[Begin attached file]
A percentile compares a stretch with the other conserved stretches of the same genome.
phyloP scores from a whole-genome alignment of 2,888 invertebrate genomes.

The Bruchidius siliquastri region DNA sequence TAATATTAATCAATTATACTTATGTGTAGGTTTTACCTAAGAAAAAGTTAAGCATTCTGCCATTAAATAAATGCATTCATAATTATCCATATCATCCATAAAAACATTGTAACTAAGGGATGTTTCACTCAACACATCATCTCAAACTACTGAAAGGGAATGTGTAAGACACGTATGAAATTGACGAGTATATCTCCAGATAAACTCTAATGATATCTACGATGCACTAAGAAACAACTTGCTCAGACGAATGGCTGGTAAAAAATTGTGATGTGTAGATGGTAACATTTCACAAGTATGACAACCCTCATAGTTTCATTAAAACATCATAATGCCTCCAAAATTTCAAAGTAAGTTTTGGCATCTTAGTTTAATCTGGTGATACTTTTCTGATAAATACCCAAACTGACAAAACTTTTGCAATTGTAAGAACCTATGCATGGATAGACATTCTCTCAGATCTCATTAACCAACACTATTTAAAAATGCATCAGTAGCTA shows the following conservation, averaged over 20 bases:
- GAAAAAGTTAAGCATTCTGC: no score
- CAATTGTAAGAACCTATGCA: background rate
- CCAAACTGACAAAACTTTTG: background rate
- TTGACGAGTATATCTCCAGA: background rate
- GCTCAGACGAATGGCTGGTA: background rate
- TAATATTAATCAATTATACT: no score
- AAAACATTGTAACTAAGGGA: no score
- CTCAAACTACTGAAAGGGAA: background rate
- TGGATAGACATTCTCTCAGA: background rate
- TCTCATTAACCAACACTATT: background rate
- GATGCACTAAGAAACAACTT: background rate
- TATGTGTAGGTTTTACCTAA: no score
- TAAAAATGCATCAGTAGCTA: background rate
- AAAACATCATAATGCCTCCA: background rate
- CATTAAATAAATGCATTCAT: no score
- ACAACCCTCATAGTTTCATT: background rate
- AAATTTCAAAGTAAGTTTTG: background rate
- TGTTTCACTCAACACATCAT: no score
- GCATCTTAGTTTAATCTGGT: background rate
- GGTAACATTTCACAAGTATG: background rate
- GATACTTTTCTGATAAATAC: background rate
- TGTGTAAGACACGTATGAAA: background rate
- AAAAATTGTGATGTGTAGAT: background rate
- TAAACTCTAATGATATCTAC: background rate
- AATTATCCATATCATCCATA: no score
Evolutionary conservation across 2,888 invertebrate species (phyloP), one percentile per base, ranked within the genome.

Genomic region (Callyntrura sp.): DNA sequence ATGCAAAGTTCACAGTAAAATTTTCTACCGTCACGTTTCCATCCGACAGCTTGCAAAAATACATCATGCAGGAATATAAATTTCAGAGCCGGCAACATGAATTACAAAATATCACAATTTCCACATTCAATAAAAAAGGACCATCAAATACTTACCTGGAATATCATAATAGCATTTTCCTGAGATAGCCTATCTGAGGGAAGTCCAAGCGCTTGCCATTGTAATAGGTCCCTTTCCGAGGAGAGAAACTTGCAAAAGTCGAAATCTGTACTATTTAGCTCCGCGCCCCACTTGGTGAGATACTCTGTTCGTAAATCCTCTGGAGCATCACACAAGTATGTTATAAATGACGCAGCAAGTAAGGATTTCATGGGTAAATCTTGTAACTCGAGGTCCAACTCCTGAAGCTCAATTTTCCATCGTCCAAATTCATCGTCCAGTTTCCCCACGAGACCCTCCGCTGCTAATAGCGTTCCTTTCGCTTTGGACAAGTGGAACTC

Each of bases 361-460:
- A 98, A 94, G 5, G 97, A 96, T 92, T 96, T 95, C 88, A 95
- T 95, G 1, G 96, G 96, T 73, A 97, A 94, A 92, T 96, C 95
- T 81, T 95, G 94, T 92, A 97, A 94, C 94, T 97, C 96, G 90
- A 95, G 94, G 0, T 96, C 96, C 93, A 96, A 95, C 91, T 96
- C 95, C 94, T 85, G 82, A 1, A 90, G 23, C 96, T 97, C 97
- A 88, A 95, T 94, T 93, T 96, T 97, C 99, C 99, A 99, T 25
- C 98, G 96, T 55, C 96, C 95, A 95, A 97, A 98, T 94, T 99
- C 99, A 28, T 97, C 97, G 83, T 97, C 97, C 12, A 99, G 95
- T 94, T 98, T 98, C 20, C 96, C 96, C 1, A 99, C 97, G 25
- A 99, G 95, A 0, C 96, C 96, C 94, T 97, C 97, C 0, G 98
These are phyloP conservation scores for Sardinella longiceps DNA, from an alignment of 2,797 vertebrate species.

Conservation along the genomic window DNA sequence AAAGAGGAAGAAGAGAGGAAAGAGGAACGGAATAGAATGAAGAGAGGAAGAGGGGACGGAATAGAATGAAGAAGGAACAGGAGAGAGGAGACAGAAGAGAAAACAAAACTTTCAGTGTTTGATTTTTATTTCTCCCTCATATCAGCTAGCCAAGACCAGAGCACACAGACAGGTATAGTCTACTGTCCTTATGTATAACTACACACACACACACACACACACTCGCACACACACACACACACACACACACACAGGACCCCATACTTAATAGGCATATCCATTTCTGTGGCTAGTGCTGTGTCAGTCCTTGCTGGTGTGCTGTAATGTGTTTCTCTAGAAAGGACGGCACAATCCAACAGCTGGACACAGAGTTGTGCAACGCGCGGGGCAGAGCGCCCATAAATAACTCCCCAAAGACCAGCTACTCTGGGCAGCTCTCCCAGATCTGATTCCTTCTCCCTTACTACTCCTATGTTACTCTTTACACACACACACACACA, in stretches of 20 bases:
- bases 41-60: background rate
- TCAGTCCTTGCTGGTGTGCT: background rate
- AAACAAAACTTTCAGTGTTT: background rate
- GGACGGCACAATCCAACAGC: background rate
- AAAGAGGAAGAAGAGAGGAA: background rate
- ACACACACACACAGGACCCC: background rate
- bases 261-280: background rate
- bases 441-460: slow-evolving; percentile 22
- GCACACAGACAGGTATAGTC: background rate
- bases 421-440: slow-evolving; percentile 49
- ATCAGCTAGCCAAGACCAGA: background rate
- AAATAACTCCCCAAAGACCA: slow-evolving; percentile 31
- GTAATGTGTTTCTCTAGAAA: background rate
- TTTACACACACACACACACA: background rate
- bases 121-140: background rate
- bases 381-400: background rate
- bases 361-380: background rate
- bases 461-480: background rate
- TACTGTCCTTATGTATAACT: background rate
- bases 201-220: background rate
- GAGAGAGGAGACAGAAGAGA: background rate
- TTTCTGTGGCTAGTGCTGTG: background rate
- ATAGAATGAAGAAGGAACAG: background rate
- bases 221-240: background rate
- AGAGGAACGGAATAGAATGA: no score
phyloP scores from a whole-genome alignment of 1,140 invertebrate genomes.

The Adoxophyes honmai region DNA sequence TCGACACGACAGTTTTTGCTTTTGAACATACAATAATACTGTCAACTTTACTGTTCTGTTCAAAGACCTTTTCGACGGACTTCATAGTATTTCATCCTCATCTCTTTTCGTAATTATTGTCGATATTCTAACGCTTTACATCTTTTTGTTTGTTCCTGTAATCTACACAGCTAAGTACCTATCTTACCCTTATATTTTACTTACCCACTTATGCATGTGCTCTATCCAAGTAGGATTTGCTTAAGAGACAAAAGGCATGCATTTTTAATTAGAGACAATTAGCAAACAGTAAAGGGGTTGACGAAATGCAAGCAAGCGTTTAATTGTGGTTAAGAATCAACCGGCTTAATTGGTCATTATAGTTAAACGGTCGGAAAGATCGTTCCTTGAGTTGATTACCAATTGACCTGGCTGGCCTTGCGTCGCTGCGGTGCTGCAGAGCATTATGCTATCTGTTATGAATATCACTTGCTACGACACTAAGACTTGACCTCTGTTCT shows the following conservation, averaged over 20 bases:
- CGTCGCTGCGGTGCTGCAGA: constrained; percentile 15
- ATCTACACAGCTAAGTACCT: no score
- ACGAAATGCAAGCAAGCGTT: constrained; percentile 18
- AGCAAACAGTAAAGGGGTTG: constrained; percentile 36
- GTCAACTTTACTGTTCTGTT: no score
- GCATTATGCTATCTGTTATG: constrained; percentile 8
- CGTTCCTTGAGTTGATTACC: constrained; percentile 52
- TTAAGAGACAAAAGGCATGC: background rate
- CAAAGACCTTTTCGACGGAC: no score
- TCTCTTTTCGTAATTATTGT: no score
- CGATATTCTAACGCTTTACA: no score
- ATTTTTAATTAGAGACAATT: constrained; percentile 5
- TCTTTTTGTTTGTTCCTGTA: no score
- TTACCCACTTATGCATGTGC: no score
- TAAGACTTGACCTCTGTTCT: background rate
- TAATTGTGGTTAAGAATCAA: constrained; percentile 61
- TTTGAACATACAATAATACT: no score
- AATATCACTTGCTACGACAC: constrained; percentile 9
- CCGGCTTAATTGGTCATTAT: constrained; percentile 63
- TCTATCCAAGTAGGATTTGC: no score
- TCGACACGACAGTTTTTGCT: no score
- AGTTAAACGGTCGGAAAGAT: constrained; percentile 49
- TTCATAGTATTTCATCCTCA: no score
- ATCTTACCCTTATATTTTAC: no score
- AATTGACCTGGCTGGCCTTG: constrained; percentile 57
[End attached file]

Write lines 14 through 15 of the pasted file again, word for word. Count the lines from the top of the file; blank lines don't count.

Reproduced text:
- GATGCACTAAGAAACAACTT: background rate
- TATGTGTAGGTTTTACCTAA: no score